|Forum topic by langski93||posted 03-08-2009 07:58 PM||1437 views||1 time favorited||6 replies|
03-08-2009 07:58 PM
I am new at hand planing and finally building a decent bench which will not gyrate when I try to use hand planes. Up to this point, I have been using a power jointer and cleaning up with hand planes. I want to expand my capabilities which is my motivation for building the bench in the first place. My issue is with the bench top.
The top material is soft maple, 2 1/2” wide by 1 3/16” thick, set on edge, so that the width (2 1/2”) will become the thickness of the table top. The top will then be made from approximately 28 laminated pieces all 1 3/16” wide. Each piece has been smoothed with a hand plane and now is ready to be glued. Here is the big question:
Does the Edge grain all have to run in the same direction, so that whether I power join it, hand plane it, and or send it through a thickness planner for final dressing, I avoid or minimize tear out? Even as I take out very thin shavings from the soft maple by hand, if I don’t plane in the right direction it really wants to tear out. Is soft maple known for this? Hand planes are scary sharp, so that is not an issue. I did not mark the direction of the grain on the original smoothing, but even if I did there were many areas where the grain reversed for a substained section (pieces are 80” long).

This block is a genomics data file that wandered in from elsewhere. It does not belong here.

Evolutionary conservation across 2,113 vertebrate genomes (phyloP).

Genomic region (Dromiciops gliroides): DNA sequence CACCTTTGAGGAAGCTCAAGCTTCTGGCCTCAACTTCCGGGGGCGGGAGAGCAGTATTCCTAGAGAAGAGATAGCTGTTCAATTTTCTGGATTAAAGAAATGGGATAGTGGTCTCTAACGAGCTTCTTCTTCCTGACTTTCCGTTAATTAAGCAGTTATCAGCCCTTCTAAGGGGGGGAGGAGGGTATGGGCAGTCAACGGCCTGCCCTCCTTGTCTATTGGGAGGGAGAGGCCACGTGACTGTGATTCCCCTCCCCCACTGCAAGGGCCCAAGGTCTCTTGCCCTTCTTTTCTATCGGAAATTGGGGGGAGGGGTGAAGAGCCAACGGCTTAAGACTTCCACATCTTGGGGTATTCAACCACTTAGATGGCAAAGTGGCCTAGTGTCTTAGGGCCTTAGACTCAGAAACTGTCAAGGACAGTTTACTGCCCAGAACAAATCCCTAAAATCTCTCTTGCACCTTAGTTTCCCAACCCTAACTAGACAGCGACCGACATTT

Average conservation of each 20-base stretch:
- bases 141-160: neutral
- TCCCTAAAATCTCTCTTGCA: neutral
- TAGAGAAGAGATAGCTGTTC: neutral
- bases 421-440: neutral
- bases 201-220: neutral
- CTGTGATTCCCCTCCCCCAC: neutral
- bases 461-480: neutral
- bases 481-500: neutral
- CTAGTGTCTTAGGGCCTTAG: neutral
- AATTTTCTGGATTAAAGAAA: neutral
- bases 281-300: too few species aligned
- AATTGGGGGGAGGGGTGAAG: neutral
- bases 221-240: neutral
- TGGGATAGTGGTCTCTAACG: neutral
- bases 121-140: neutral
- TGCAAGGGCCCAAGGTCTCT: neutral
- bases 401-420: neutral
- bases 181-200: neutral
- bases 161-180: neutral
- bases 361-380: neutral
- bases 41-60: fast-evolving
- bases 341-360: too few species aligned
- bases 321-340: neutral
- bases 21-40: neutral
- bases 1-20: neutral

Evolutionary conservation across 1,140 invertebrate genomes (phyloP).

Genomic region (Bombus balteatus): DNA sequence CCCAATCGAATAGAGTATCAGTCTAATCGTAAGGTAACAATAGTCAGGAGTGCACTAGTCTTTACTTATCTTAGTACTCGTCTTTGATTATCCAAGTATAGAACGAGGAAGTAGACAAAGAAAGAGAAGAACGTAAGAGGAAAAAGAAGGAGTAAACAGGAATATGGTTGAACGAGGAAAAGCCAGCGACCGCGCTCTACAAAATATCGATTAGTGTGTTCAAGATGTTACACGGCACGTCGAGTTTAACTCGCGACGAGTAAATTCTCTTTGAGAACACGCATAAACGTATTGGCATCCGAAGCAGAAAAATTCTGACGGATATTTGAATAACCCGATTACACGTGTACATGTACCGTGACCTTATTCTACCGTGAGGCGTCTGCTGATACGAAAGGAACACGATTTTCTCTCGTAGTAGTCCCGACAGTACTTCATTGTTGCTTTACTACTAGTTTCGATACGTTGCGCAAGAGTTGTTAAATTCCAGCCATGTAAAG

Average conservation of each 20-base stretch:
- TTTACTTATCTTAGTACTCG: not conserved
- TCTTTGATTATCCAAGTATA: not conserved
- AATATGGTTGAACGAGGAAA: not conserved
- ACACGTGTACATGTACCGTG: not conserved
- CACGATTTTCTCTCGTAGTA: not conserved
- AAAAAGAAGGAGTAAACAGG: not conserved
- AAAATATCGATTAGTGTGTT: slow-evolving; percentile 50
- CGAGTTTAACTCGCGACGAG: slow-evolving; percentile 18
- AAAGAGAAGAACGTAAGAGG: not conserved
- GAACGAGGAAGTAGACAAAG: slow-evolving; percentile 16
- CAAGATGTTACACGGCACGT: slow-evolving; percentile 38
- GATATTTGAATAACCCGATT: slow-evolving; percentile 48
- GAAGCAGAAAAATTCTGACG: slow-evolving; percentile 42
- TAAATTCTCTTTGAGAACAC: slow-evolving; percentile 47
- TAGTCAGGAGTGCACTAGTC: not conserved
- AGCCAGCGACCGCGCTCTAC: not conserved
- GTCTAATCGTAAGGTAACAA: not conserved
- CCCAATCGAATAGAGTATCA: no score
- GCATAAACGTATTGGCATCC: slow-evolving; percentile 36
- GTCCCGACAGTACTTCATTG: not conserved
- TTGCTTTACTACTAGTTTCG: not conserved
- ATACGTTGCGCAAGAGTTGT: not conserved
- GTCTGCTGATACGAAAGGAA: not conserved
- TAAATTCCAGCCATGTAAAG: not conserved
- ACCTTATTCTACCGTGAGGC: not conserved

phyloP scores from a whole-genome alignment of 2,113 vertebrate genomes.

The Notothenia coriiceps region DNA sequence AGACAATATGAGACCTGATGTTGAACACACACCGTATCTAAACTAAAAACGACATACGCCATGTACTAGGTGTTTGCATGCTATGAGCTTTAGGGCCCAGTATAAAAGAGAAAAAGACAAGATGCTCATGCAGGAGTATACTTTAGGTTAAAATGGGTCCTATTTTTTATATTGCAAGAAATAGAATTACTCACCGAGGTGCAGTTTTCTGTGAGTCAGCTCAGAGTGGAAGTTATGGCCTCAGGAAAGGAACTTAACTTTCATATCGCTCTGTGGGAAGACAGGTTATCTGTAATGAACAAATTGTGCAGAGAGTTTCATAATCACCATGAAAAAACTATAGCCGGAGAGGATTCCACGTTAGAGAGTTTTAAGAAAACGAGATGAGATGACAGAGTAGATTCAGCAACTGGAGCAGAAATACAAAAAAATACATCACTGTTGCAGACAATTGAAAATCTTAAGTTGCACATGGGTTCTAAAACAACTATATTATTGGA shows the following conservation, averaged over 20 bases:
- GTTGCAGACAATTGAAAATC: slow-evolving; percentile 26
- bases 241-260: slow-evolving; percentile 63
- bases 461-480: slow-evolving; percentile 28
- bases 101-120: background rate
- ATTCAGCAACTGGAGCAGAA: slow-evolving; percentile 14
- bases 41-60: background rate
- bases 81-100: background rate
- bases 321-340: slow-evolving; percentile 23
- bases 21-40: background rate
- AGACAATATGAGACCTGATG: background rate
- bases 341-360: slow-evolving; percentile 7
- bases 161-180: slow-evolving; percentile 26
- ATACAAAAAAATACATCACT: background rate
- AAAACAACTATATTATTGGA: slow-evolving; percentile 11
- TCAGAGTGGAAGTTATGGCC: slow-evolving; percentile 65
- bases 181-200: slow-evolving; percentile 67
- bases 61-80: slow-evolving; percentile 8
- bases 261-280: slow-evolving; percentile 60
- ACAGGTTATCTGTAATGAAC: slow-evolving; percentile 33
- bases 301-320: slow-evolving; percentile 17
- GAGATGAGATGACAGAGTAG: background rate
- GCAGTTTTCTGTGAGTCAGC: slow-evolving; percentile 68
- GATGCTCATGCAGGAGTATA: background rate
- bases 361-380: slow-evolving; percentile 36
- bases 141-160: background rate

I saw a method of using a router on a sled for leveling the top, but at the end of the day, I am interested in a highly refined surface with minimal sanding, which I still think will have to be done regardless of using a router to level. Thanks to all readers and responders.
Daylight savings and high 50s here in the Granite State.
-- Langski, New Hampshire